Francis quickly fills post left vacant by fired Vatican cardinal

Vatican City — Pope Francis has moved quickly to fill the senior Vatican leadership post left open three weeks ago by the forced resignation of Italian Cardinal Angelo Becciu, naming the secretary of his advisory Council of Cardinals as the new prefect for the Catholic Church's sainthood office.

The appointment of Marcello Semeraro, announced Oct. 15, appears to indicate the pontiff wanted a trusted hand to fill the place of Becciu, who has been the subject of an ever more fantastical series of allegations of financial impropriety in recent weeks in Italian media.

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In this 2015 file photo, Pope Francis and Bishop Marcello Semeraro leave the opening session of the Synod of Bishops on the family at the Vatican. (CNS photo/Paul Haring)

Semeraro, from Puglia, the region on the heel of Italy's boot, has been serving for more than fifteen years as the head of the Diocese of Albano, just to the southeast of Rome. 

As the secretary for the Council of Cardinals, the bishop has also been taking part in the group's meetings since 2013 and has played an extensive role in helping draft the new apostolic constitution that is expected to substantially reorganize the Vatican's various offices.

Becciu resigned his post as the head of the sainthood office Sept. 24, following an apparently tense meeting that day with Francis. The Vatican has not yet given any explanation for the dismissal, which it also said included a renunciation by Becciu "of the rights connected to the cardinalate."  

Becciu began his role at the sainthood office in 2018. He had previously served seven years as one of the highest officials at the Vatican's Secretariat of State.

In a press conference Sept. 25, Becciu said the pope had accused him of embezzlement, nepotism and financial malpractice. The cardinal denied any wrongdoing.

Among allegations that have emerged in Italian media are reports that Becciu used his position at the Secretariat to inappropriately send some 100,000 euro ($116,000) to a Caritas organization run by his brother. Becciu told reporters Sept. 25 that he had sent the funds, but that they had been used for legitimate purposes.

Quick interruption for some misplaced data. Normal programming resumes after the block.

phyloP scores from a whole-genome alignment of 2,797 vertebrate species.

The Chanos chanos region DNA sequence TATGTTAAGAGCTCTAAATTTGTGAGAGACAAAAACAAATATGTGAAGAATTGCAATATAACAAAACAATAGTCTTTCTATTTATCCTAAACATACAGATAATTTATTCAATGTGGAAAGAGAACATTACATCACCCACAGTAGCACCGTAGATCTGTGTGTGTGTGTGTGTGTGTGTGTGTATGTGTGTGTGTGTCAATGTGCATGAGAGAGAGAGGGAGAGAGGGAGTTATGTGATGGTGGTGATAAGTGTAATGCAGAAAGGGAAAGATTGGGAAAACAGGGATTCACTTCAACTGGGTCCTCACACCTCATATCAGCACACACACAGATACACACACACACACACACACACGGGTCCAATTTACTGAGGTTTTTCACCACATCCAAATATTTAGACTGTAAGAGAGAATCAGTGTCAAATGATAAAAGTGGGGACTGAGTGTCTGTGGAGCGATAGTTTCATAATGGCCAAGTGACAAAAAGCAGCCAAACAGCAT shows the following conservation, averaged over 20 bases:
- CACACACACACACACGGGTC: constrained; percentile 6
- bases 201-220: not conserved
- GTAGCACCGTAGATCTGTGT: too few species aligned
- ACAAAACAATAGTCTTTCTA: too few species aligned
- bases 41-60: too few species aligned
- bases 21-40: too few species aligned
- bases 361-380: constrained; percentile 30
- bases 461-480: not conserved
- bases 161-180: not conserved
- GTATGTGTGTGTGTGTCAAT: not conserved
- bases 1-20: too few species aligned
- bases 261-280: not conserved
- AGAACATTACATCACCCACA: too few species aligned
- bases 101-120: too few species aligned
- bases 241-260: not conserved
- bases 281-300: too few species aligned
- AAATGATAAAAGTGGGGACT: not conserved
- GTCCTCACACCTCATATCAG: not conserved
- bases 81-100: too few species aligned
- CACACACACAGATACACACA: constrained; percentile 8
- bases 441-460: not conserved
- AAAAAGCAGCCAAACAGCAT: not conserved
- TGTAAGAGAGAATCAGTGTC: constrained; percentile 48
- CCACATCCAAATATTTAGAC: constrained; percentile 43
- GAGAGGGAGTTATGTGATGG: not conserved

The allegations against the cardinal took an odd twist Oct. 13, with the arrest on an international warrant of a woman with apparent ties to Becciu. Italy's financial police said Cecilia Marogna had been arrested in Milan on a warrant issued by the Vatican.

The Vatican has not commented on the arrest. Italian newspapers have reported allegations that Becciu sent hundreds of thousands of euros to Marogna, purportedly intended for humanitarian purposes but then used by her for purchase of luxury items.

Before serving as the bishop of Albano, Semeraro had previously served from 1998-2004 as the bishop of Oria, in his native Puglia, from 1998-2004. Semeraro holds a doctorate in theology from the Pontifical Lateran University.

In the bulletin containing Semeraro's new appointment, the Vatican also announced that Francis had renewed the mandates of the six current members of the Council of Cardinals, had added a new cardinal to their ranks, and had a named a new secretary for the group.

The new member is Congolese Cardinal Fridolin Ambongo Besungu, who has served as the archbishop of Kinshasa since 2018. The new secretary is Bishop Marco Mellino, who had already been serving in the group as an adjunct secretary.

The six cardinals Francis renewed as members of the group are: Tegucigalpa, Honduras Archbishop Oscar Rodriguez Maradiaga; Vatican Secretary of State Pietro Parolin; Boston Archbishop Sean O'Malley; Bombay, India Archbishop Oswald Gracias; Munich and Freising, Germany Archbishop Reinhard Marx; and Giuseppe Bertello, president of the Governorate of Vatican City State.

The Council of Cardinals had their last meeting Oct. 13, in which the members took part virtually.

[Joshua J. McElwee is NCR Vatican correspondent. His email address is jmcelwee@ncronline.org. Follow him on Twitter: @joshjmac.]

A version of this story appeared in the Oct 30-Nov 12, 2020 print issue under the headline: Francis fills vacant post left by fired cardinal .

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